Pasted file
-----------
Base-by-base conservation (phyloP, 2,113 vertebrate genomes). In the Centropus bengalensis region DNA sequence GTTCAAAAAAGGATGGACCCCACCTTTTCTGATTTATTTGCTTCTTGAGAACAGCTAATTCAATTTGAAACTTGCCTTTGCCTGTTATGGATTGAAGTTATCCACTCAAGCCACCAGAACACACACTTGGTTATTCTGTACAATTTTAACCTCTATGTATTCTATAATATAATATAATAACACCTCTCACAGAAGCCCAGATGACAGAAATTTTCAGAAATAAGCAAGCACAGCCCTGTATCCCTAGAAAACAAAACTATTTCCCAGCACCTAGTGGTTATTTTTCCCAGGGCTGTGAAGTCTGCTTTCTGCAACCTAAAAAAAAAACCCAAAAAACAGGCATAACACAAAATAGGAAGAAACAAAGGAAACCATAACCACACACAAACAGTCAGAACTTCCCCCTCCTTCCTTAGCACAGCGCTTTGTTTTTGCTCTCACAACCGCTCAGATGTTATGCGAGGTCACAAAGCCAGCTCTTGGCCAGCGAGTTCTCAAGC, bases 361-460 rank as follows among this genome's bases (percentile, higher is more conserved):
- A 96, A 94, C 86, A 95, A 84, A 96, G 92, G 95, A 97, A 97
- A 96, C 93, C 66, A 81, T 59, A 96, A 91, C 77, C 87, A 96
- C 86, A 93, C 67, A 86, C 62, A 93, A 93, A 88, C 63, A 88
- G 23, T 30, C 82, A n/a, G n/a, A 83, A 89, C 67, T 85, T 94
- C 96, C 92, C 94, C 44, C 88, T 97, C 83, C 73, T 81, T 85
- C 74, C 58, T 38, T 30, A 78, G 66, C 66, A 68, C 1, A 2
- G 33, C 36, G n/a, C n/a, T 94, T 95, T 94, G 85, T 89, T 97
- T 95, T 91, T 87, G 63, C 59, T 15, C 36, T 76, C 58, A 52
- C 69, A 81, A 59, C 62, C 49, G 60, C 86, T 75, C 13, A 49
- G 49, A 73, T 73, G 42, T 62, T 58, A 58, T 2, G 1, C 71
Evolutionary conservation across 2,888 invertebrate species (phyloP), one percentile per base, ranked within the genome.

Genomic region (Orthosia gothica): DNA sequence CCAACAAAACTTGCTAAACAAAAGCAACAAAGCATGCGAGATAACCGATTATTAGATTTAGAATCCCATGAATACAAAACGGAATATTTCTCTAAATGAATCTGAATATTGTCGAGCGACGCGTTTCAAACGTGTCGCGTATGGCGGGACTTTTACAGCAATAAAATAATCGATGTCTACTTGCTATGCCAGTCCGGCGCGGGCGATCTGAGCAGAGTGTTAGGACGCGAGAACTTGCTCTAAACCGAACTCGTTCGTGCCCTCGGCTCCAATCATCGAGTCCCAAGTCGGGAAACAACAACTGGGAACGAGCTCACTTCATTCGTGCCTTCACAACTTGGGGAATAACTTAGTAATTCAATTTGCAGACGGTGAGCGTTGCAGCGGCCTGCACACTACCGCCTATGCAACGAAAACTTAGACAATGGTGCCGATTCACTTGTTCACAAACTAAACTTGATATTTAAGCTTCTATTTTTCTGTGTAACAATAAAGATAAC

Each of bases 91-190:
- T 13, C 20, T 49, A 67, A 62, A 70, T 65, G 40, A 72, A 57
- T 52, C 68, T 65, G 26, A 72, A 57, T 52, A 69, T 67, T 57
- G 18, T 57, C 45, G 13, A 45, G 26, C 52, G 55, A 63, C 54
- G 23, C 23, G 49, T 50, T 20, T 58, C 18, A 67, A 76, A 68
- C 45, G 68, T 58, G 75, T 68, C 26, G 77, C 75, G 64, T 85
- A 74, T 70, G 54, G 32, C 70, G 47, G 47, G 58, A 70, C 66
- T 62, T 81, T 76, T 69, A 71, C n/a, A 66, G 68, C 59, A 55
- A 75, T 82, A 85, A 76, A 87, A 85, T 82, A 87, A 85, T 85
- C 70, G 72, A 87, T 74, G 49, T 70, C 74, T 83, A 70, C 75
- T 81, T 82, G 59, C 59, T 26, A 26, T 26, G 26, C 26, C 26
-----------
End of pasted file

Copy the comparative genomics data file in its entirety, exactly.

Base-by-base conservation (phyloP, 2,113 vertebrate genomes). In the Centropus bengalensis region DNA sequence GTTCAAAAAAGGATGGACCCCACCTTTTCTGATTTATTTGCTTCTTGAGAACAGCTAATTCAATTTGAAACTTGCCTTTGCCTGTTATGGATTGAAGTTATCCACTCAAGCCACCAGAACACACACTTGGTTATTCTGTACAATTTTAACCTCTATGTATTCTATAATATAATATAATAACACCTCTCACAGAAGCCCAGATGACAGAAATTTTCAGAAATAAGCAAGCACAGCCCTGTATCCCTAGAAAACAAAACTATTTCCCAGCACCTAGTGGTTATTTTTCCCAGGGCTGTGAAGTCTGCTTTCTGCAACCTAAAAAAAAAACCCAAAAAACAGGCATAACACAAAATAGGAAGAAACAAAGGAAACCATAACCACACACAAACAGTCAGAACTTCCCCCTCCTTCCTTAGCACAGCGCTTTGTTTTTGCTCTCACAACCGCTCAGATGTTATGCGAGGTCACAAAGCCAGCTCTTGGCCAGCGAGTTCTCAAGC, bases 361-460 rank as follows among this genome's bases (percentile, higher is more conserved):
- A 96, A 94, C 86, A 95, A 84, A 96, G 92, G 95, A 97, A 97
- A 96, C 93, C 66, A 81, T 59, A 96, A 91, C 77, C 87, A 96
- C 86, A 93, C 67, A 86, C 62, A 93, A 93, A 88, C 63, A 88
- G 23, T 30, C 82, A n/a, G n/a, A 83, A 89, C 67, T 85, T 94
- C 96, C 92, C 94, C 44, C 88, T 97, C 83, C 73, T 81, T 85
- C 74, C 58, T 38, T 30, A 78, G 66, C 66, A 68, C 1, A 2
- G 33, C 36, G n/a, C n/a, T 94, T 95, T 94, G 85, T 89, T 97
- T 95, T 91, T 87, G 63, C 59, T 15, C 36, T 76, C 58, A 52
- C 69, A 81, A 59, C 62, C 49, G 60, C 86, T 75, C 13, A 49
- G 49, A 73, T 73, G 42, T 62, T 58, A 58, T 2, G 1, C 71
Evolutionary conservation across 2,888 invertebrate species (phyloP), one percentile per base, ranked within the genome.

Genomic region (Orthosia gothica): DNA sequence CCAACAAAACTTGCTAAACAAAAGCAACAAAGCATGCGAGATAACCGATTATTAGATTTAGAATCCCATGAATACAAAACGGAATATTTCTCTAAATGAATCTGAATATTGTCGAGCGACGCGTTTCAAACGTGTCGCGTATGGCGGGACTTTTACAGCAATAAAATAATCGATGTCTACTTGCTATGCCAGTCCGGCGCGGGCGATCTGAGCAGAGTGTTAGGACGCGAGAACTTGCTCTAAACCGAACTCGTTCGTGCCCTCGGCTCCAATCATCGAGTCCCAAGTCGGGAAACAACAACTGGGAACGAGCTCACTTCATTCGTGCCTTCACAACTTGGGGAATAACTTAGTAATTCAATTTGCAGACGGTGAGCGTTGCAGCGGCCTGCACACTACCGCCTATGCAACGAAAACTTAGACAATGGTGCCGATTCACTTGTTCACAAACTAAACTTGATATTTAAGCTTCTATTTTTCTGTGTAACAATAAAGATAAC

Each of bases 91-190:
- T 13, C 20, T 49, A 67, A 62, A 70, T 65, G 40, A 72, A 57
- T 52, C 68, T 65, G 26, A 72, A 57, T 52, A 69, T 67, T 57
- G 18, T 57, C 45, G 13, A 45, G 26, C 52, G 55, A 63, C 54
- G 23, C 23, G 49, T 50, T 20, T 58, C 18, A 67, A 76, A 68
- C 45, G 68, T 58, G 75, T 68, C 26, G 77, C 75, G 64, T 85
- A 74, T 70, G 54, G 32, C 70, G 47, G 47, G 58, A 70, C 66
- T 62, T 81, T 76, T 69, A 71, C n/a, A 66, G 68, C 59, A 55
- A 75, T 82, A 85, A 76, A 87, A 85, T 82, A 87, A 85, T 85
- C 70, G 72, A 87, T 74, G 49, T 70, C 74, T 83, A 70, C 75
- T 81, T 82, G 59, C 59, T 26, A 26, T 26, G 26, C 26, C 26